Well, it's finally happened. Anderson Cooper has succumbed.
Lowered himself to the crassest elements of the Lou Dobbs syndrome. Blatantly re-parsing and re-framing. Falsifying the context of another person's statement.
He has lied.
Dem. Congressman Steve Cohen recently cited Goebbels as the progenitor of the most fundamental tenet of modern propaganda: make up a simple, tactical lie, repeat it ad nauseam, and in time the audience will come to assume it's true.
That is the meaning of Goebbelism in common vernacular. The tactic is as true and attributable to Goebbels as are fridge for refrigerator to Frigidaire, xerox for photocopier to Xerox, or kleenex for tissue paper to Kleenex.
They are elements of contemporary idiomatic English.
When Congressman Cohen recently suggested that the entire Republican, Tea Party and neocon right-wing of American political debate spent 2010 applying that tactic ruthlessly and shamelessly to Obama-care and Government-run health care, he was factually, politically and idiomatically correct.
But when Anderson Cooper repeated no less than 20 times in the space of a mere 14 minute segment that Cohen had thereby "compared Republicans to Nazis" and "abused the holocaust", Cooper himself descended into filth. Logical fallacy and rhetorical rot. For minutes on end he supplemented that audio with a capitalized ticker-subtitle shouting DEMOCRAT COMPARES GOP 'LIES' TO NAZI.
In a segment cynically titled "Keeping them Honest", Cooper didn't even have the decency to let the word 'LIES' stand on its own without the single quotation marks! Congressman Cohen had not used the word tongue in cheek, nor as metaphor; he had knowingly and deliberately called them LIES!
As Cohen parried each repetition with the simple fact that the issue and the lie were over 'insurance', not 'care', Cooper progressively raised his voice and simply shouted the congressman down with ever sharper assertions that Cohen had "... compared Republicans to Nazis".
Before our eyes, using the slimiest sort of reality-TV by example, Anderson Cooper used the very syndrome Steve Cohen was decrying, thus joining the Goebbelsian hoarde.
Have you ever read the rules that stiffle civil servants as long as they remain in the Government's employ? Have you ever wondered what risks that generates the day one of them ceases to wear the muzzle? Right now I feel like a Wikileak infopipe clogged full of Nunavutian collusion, illusions, delusions and allusions ... and ready to down a can of liquid plumber.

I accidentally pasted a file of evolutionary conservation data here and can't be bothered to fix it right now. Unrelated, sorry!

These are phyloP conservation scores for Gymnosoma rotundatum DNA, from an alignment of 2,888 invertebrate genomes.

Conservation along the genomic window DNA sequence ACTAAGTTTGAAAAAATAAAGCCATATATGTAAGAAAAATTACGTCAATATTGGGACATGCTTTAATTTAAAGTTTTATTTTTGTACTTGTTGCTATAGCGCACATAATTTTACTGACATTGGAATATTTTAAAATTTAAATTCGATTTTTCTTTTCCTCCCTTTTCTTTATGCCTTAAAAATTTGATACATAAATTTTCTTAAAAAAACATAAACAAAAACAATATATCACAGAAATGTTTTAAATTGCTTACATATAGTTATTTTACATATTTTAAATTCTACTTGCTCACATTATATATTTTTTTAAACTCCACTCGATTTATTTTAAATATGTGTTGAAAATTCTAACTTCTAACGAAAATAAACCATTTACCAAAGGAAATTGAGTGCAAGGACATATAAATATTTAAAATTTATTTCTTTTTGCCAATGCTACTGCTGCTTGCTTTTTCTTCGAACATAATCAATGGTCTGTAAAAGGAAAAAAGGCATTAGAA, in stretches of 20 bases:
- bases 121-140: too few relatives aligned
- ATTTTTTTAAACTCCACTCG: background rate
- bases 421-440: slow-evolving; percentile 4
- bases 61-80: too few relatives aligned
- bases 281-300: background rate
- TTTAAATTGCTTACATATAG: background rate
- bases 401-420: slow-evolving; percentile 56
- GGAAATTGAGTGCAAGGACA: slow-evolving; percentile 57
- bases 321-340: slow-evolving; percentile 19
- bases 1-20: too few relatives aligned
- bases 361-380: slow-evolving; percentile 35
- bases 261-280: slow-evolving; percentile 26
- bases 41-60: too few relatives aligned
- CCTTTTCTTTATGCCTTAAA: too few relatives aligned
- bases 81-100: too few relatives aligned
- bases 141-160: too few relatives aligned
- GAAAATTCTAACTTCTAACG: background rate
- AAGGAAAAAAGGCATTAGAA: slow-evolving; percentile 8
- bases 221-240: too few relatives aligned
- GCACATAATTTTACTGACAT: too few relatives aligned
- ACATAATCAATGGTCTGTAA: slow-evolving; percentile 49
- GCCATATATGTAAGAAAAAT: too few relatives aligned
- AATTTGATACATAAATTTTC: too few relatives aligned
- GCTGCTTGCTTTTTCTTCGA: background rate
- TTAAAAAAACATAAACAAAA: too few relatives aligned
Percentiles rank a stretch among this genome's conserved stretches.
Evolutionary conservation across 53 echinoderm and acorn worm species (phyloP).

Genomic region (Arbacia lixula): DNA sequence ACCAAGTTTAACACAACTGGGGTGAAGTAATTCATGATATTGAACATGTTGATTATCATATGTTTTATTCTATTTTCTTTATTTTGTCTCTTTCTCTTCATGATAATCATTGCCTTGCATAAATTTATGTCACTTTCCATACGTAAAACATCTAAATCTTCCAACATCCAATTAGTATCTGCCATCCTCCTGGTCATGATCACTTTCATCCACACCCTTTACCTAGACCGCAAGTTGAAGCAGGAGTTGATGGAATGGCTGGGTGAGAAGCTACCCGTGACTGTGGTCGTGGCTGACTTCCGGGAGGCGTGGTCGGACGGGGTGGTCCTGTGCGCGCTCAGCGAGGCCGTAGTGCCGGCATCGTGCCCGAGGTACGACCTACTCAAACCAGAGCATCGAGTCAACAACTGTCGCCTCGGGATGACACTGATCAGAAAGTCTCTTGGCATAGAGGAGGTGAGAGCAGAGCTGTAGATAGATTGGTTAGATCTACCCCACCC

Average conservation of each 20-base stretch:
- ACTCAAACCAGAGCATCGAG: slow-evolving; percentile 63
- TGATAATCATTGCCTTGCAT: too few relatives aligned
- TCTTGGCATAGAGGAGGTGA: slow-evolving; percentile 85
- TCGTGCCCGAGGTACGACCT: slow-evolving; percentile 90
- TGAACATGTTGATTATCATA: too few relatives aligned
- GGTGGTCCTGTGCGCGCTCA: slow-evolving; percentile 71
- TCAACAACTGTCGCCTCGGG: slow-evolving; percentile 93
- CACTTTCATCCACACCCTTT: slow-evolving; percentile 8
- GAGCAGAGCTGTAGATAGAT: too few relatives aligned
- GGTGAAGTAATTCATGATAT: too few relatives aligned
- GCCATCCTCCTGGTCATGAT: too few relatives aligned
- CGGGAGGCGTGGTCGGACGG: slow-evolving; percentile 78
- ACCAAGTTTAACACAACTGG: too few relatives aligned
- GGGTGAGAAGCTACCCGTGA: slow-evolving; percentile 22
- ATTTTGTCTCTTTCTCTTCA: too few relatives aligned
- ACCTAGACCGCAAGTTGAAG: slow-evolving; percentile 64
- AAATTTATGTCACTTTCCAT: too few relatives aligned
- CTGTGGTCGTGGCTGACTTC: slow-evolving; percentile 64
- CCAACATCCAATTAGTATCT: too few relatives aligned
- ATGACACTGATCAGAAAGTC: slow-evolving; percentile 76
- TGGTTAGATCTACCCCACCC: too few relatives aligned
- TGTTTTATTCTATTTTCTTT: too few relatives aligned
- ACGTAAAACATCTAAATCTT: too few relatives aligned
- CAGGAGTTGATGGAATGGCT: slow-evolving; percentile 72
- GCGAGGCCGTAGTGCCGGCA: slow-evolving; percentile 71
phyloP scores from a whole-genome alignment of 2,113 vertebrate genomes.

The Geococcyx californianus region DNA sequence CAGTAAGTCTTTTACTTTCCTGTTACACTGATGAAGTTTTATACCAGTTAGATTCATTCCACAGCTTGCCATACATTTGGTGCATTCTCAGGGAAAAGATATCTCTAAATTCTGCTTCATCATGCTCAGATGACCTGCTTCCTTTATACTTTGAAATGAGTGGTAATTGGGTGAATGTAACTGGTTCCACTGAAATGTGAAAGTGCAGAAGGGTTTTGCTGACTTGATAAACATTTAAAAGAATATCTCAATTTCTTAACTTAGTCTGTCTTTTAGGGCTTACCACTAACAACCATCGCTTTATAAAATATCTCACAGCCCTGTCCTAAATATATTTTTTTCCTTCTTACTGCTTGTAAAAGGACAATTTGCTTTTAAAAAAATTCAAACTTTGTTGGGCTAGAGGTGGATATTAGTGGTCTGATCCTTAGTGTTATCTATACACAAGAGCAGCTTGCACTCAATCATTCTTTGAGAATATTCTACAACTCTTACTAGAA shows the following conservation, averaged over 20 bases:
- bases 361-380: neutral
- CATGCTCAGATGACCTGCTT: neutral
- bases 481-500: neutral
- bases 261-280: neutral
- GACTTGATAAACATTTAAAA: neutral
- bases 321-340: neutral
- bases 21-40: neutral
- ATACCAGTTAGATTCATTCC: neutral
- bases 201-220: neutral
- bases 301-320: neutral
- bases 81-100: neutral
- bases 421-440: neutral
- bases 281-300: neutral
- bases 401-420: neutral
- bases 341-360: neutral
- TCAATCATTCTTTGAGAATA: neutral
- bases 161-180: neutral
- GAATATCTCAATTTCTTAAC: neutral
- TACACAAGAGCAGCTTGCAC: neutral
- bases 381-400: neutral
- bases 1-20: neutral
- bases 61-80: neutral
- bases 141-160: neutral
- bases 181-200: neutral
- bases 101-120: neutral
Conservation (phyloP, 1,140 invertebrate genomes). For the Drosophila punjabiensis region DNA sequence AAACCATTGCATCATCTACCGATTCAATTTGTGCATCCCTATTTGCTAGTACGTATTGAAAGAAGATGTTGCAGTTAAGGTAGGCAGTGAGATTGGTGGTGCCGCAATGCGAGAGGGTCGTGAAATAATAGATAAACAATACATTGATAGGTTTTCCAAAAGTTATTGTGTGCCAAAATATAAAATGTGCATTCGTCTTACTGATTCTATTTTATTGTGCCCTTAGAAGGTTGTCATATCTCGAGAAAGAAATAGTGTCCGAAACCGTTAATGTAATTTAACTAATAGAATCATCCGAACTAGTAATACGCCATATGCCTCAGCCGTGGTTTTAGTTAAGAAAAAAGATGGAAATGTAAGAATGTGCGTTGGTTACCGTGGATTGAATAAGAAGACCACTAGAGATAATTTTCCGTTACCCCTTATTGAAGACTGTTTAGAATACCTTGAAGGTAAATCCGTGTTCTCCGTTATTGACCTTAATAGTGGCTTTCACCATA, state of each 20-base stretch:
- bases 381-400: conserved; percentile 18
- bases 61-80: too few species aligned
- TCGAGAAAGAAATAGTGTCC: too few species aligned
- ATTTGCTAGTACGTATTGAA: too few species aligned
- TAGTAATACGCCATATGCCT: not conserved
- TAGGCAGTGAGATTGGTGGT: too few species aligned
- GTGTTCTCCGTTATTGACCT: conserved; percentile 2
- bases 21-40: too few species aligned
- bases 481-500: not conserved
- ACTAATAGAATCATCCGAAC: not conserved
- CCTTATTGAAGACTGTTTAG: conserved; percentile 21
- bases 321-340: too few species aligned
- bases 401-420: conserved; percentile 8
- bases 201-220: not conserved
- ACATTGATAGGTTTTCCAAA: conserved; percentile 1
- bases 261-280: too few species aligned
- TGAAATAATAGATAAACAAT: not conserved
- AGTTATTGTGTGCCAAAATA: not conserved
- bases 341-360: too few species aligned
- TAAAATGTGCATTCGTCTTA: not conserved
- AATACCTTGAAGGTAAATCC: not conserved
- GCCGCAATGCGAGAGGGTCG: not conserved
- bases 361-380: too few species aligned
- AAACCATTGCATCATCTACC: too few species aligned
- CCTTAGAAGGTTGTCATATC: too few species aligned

The worst of it? I needed a doctor's prescription before taking such medicine. Was I too much of a wuss? Too stupid to see through the sham? Or just another starry-eyed believer hoping that Nunavut would finally be different?
The mindless, knee jerk, simplistic civil service bashing that passes for political narrative in this community has become the exclusive domain of hypocrites who haven't the cojones to get into the ring and actually do something. They just take the money and run, whether as salaries, advertising revenue, or contract dollars. Do we really lack the wit or daring to confront our false assumptions?
Political scientists write books upon books advising us to "Speak Truth to Power?", but in this instance, we don't even speak to each other. We haven't a clue how influence flows in our case. Are we just lazy? Do we deliberately turn a blind eye. Are we embarrassed? Or are we just not quite sure what to do about it yet? No use shouting until we have a solution, right?
So our civil servants sit in frustrated silence while our politicians pontificate and our media messengers masticate, on the same old cud.
As our much bludgeoned linguistic saviour, Lord Noam Chumpski, says in verse 13.7 of his Sermon on the Ice, "Beware clichés and jargon, for they are the ring through your nose, not the ring in your ear; neither the embellishment in a marine mammal pelt, but the blubber of apprehension that seals your mouths and clogs the arteries of your humanity."
Nunavut in crisis? Damned right.
The good kind.
We're on the brink of a revolution, a civil war over how we think of ourselves. Over how we speak of ourselves. Over what we dare say about ourselves. And the discussion is about to break wide open.
The purveyors of jargon will call it a debate over 'governance'.
This blog will air the people's play-by-play.
(remember to click on the pics...)
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